Draft Law for Disabled Favors Military: MPHA

Myat Oo, standing next to wheelchair, speaks to attendees at a meeting to discuss issues facing the disabled in Burma on Sept. 30, 2012. (Photo: The Irrawaddy)

Myat Oo, standing next to wheelchair, speaks to attendees at a meeting to discuss issues facing the disabled in Burma on Sept. 30, 2012. (Photo: The Irrawaddy)

A law drafted by Burma’s Ministry of Social Welfare, Relief and Resettlement to address the needs of the country’s 1.3 million disabled people will favor military veterans over the civilian population, according to the Myanmar Physically Handicapped Association (MPHA).

“It’s unacceptable that the current draft law gives priority to providing jobs to military men. All of us should be treated equally,” said Myat Oo, the chairman of the MPHA, speaking to The Irrawaddy on Wednesday.

“We’re not asking for more rights than ordinary people. We just wants equal rights based on the Constitution,” said Myat Oo, who served on an advisory board for writing the new law.

There are 18 organizations for the disabled in Burma. In recent months, many of them have sent letters to the Ministry of Social Welfare, Relief and Resettlement urging it to change provisions in the draft law that favor disabled military men.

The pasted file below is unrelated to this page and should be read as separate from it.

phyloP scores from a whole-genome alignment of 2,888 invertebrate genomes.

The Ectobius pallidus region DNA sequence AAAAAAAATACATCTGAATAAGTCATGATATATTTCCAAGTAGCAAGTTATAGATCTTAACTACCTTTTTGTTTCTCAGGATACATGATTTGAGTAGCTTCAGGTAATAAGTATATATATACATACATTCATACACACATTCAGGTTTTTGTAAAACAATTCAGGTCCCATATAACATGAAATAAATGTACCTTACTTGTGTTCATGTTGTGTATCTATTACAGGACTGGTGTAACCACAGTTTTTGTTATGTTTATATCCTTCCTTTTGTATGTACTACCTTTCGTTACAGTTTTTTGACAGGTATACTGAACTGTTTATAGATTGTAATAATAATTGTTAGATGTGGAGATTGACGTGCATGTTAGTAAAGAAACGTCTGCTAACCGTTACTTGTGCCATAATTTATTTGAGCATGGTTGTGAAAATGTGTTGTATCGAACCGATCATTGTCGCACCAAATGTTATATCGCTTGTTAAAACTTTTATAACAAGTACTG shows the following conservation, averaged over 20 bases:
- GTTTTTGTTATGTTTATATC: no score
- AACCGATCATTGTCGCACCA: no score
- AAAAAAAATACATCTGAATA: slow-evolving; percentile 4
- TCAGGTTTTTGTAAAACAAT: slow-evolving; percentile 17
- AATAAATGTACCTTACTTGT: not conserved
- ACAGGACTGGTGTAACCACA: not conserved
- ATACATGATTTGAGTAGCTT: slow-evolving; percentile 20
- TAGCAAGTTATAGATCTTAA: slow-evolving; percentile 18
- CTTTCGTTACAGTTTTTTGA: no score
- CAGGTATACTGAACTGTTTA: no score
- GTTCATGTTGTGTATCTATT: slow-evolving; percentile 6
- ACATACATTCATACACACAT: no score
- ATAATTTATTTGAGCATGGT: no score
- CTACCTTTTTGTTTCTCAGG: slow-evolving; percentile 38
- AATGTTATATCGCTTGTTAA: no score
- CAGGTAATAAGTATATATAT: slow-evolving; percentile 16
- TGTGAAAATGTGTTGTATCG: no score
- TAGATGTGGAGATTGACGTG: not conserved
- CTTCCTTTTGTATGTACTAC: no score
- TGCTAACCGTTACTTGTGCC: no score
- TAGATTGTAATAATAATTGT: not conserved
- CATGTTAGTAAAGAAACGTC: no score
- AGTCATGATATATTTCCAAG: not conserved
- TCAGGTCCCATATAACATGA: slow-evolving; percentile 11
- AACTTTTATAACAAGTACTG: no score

“Our organization sent the ministry a letter telling them that we oppose favoring military men, but they have not responded to us yet,” said Aye Ko Ko, the general secretary of the MPHA.

The new law, which will be Burma’s first-ever attempt to legally enshrine the rights of the disabled, has been in the works since May 2011. It remains unclear when it will be submitted to Parliament.

Despite their criticism of the law in its present form, advocates for the rights of the disabled say they hope to see new legislation passed as soon as possible.

“I have been dreaming about this kind of law my whole life. Too many of us have been forced to struggle on our own for too long,” said Myat Oo.

However, the advocacy groups say they have been disappointed by the ministry’s response to many of their proposals.

“Our proposals were very reasonable, such as a suggestion that people in wheelchairs should not be charged extra for taking up more space on trains, but they rejected it,” said Myat Oo.

The MPHA has about 4,000 members and 18 branch offices in Burma. On Sept. 30, it hosted a meeting in Rangoon for disabled people in Burma to share their experiences. The meeting was organized by the Shwe Min Thar Foundation and the John P. Hussman Foundation.


One Response to Draft Law for Disabled Favors Military: MPHA

  1. No wonder! These people never do thing right in the past anyway. Thein Sein himself claimed that he was not motivated for change but he followed the people’s will. What a shame. How can this man lead us into the real reform if he does not feel motivated. All the people from USDP are the wrong people to run our country into Genuine Democracy because they have no idea about Democracy. Democracy and Reform are not in their heads.

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